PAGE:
After reading the leaked transcripts of President Donald Trump's January phone calls with Australian Prime Minister Malcolm Turnbull and Mexico's President Enrique Pena Nieto, I have a good book to recommend to our nation's president.
It's called "Trump: The Art of the Deal."
Yes, that's the 1987 bestseller that is credited to Trump and journalist Tony Schwartz. I always have figured that Schwartz did the writing, but after examining Trump's phone calls, I am wondering whether Schwartz did all of the reading, too.
"Maximize your options," is one of Trump's main "elements of the deal" that he offers potential deal makers. Do thorough research, the book counsels, "keep a lot of balls in the air, because most deals fall out," and even after the deal is done, have a half-dozen approaches to making it work.
But in discussing refugee policy on the phone call with Turnbull, Trump sounds flummoxed and angry, mainly that he has to abide by an agreement that the Obama administration made to take in 1,250 refugees.
As Trump repeatedly asks whether we know who the refugees are, Turnbull repeatedly has to explain the difference between illegal immigrants, who are not vetted, and refugees seeking asylum, who are.
"I look like a dope," says Trump. "The only way that I can do this is to say that my predecessor made a deal and I have no option then to honor the deal. I hate having to do it, but I am still going to vet them very closely."
Yes, vetting is what you do with refugees. Australia has vetted them and the United States is vetting them, too. Trump effectually sounds impressed by Australia's border protection measures, but ends the call abruptly and calls it his "most unpleasant call of the day."
"Use your leverage" is another rule from "Trump: The Art of the Deal." "The worst thing you can possibly do in a deal is seem desperate to make it," Trump says in the book. "That makes the other guy smell blood, and then you're dead."
Yet desperation ripples throughout Trump's phone call with Mexico's Pena Nieto over Trump's signature campaign promise "to build a wall along the Mexican border and make Mexico pay for it."
Again, Trump tries with mixed success to conceal his shallow understanding of the issues in question -- despite having campaigned on them for the past two years.
Worse, he bemoans his own predicament, having promised his base that Mexico will pay for the wall, despite the symbolic national insult it presents to many Mexicans and the inability of that country to pay for such a project, even if they wanted to.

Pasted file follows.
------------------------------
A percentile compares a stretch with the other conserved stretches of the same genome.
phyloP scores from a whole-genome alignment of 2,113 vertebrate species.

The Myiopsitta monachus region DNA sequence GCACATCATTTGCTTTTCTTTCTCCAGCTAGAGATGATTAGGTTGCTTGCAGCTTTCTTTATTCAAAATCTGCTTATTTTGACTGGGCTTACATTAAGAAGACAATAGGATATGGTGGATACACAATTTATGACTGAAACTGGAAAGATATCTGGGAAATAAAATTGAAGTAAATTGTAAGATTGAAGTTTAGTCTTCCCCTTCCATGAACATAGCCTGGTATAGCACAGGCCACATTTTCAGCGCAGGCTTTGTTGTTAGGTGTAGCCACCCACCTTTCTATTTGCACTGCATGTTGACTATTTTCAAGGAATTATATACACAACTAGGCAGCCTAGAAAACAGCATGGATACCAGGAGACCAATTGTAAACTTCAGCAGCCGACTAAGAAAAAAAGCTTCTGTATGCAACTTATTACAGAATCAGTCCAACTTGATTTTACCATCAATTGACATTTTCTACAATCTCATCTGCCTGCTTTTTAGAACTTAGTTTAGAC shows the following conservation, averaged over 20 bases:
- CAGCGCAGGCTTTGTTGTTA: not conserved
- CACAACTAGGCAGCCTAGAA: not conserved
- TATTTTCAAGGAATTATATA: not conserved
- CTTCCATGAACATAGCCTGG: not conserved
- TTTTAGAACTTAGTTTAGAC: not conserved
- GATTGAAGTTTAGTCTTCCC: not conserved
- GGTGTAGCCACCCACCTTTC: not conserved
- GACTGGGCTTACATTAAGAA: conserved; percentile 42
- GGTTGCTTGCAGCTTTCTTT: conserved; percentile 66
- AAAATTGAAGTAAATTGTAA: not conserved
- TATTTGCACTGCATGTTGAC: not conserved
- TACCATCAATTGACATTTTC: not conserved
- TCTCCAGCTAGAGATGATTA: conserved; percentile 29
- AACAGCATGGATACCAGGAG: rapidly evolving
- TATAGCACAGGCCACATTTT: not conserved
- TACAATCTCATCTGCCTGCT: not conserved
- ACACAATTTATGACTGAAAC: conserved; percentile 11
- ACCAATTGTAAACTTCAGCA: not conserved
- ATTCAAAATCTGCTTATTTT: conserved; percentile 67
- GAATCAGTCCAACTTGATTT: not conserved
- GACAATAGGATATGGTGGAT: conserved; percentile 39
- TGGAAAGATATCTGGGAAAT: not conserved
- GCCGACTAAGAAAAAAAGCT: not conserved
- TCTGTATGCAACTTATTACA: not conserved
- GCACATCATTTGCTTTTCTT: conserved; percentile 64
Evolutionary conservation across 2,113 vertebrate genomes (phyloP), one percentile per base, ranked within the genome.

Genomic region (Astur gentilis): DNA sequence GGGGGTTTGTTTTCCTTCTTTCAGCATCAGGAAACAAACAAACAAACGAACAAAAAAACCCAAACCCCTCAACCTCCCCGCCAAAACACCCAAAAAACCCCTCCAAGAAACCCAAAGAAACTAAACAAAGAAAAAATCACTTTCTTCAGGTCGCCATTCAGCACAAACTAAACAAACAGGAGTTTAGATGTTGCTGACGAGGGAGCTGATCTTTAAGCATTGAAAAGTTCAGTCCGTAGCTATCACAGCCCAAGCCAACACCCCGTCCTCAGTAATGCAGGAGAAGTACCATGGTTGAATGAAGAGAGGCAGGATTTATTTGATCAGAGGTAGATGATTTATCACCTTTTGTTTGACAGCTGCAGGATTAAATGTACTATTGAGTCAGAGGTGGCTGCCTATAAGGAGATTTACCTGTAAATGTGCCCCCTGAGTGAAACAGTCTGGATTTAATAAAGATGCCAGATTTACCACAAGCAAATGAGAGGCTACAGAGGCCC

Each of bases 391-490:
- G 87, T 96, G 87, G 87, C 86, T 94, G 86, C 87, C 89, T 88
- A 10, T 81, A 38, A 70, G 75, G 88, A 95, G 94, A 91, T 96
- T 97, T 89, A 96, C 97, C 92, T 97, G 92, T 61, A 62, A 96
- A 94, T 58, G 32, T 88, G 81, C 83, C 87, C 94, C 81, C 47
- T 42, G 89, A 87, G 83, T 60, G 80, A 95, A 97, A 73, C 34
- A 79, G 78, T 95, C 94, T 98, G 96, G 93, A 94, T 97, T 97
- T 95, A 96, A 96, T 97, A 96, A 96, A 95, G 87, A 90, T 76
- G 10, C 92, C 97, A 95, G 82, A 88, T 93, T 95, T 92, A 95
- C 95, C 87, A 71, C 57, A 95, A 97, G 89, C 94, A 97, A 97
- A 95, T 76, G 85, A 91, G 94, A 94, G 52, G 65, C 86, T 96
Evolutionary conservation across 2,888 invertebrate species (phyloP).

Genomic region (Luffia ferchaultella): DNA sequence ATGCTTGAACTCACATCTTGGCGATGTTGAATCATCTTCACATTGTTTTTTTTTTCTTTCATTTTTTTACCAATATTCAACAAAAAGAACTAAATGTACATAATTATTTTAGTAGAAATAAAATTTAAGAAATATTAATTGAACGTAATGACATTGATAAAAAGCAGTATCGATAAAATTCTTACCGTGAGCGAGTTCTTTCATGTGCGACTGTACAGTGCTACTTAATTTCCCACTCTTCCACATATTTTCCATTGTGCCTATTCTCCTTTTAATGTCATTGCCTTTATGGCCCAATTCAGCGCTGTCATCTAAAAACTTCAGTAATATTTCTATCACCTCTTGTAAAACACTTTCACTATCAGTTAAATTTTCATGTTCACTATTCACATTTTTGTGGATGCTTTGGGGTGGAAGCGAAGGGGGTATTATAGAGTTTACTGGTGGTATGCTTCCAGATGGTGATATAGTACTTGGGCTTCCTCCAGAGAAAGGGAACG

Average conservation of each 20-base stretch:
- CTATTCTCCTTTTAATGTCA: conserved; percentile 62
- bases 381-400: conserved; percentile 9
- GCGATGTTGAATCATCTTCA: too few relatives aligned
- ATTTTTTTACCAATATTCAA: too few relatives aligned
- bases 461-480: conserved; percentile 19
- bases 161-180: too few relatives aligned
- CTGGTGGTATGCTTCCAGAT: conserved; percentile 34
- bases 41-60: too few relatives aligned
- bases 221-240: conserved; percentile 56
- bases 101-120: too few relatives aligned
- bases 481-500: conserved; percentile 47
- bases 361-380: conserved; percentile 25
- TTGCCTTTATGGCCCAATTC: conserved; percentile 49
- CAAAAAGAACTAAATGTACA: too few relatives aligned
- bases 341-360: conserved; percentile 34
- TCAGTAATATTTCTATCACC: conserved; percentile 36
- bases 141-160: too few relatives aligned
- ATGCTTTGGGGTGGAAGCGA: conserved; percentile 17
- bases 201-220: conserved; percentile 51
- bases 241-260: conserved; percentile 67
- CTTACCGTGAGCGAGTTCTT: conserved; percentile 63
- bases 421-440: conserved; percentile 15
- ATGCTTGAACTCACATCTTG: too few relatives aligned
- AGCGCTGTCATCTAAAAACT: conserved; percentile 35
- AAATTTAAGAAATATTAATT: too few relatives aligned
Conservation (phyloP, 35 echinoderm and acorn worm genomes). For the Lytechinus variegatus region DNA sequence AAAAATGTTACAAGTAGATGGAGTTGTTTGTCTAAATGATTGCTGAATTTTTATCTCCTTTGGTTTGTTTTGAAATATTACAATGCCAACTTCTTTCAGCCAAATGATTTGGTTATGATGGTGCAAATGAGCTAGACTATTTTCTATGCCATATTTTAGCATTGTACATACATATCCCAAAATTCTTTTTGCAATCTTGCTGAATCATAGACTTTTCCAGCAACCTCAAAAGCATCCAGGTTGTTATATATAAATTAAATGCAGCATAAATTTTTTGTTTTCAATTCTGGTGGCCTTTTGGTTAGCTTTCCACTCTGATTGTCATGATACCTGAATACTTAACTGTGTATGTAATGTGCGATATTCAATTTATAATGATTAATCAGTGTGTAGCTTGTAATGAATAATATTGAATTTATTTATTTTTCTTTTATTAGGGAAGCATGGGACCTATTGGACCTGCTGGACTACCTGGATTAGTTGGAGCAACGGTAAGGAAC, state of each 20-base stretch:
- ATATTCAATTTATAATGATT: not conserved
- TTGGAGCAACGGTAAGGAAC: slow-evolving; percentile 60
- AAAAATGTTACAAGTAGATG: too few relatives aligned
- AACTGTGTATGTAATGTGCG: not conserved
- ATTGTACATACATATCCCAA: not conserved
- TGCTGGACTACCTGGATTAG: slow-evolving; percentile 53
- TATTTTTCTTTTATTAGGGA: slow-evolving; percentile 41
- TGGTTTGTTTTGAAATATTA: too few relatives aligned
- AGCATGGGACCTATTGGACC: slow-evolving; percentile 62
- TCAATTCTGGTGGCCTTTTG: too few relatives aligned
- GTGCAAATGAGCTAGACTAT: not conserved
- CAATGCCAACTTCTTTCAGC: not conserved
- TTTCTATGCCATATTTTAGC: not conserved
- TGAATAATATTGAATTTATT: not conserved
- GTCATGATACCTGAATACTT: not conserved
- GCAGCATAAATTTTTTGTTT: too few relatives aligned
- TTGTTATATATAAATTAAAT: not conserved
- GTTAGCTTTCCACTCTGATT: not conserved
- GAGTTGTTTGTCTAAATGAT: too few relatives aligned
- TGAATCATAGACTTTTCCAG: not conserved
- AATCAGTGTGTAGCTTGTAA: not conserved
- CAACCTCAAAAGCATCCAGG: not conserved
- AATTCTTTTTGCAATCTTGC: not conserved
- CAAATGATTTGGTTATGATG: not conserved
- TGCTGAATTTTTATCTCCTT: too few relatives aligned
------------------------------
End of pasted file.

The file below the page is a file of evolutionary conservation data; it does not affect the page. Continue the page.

All that Trump seems to have in mind is the corner his rhetoric has painted himself into.
"The fact is we are both in a little bit of a political bind because I have to have Mexico pay for the wall -- I have to," Trump says. "I have been talking about it for a two-year period, and the reason I say they are going to pay for the wall is because Mexico has made a fortune out of the stupidity of U.S. trade representatives."
Since Pena Nieto has plenty of domestic political problems of his own, I do not know why Trump would think that spilling his own self-inflicted political woes would help his case. Eventually the two leaders agree to a classic political dodge: They'll simply stop talking about who's going to pay for the wall.
"They are going to say, 'Who is going to pay for the wall, Mr. President?' to both of us, and we should both say, 'We will work it out,' " Trump says. "It will work out in the formula somehow. As opposed to you saying, 'We will not pay' and me saying, 'We will not pay.' "
How long can Trump kick that can down the road? That remains to be seen. In the meantime, Pena Nieto agrees to "look for a creative way to solve this issue" that serves both countries' interests.
Meanwhile, we await how well Trump meets another of his book's nuggets of advice: "Deliver the goods." Put the proposed wall with a tax code overhaul, infrastructure repair and Obamacare repeal-and-replacement among major programs that Trump and Congress have yet to enact.
Welcome to the world of governance, Mr. Trump. Delivering the goods in the world of politics and government is very different from the world of business. I read that in a book somewhere.
(E-mail Clarence Page at email@example.com.)(c) 2017 CLARENCE PAGE DISTRIBUTED BY TRIBUNE MEDIA SERVICES, INC.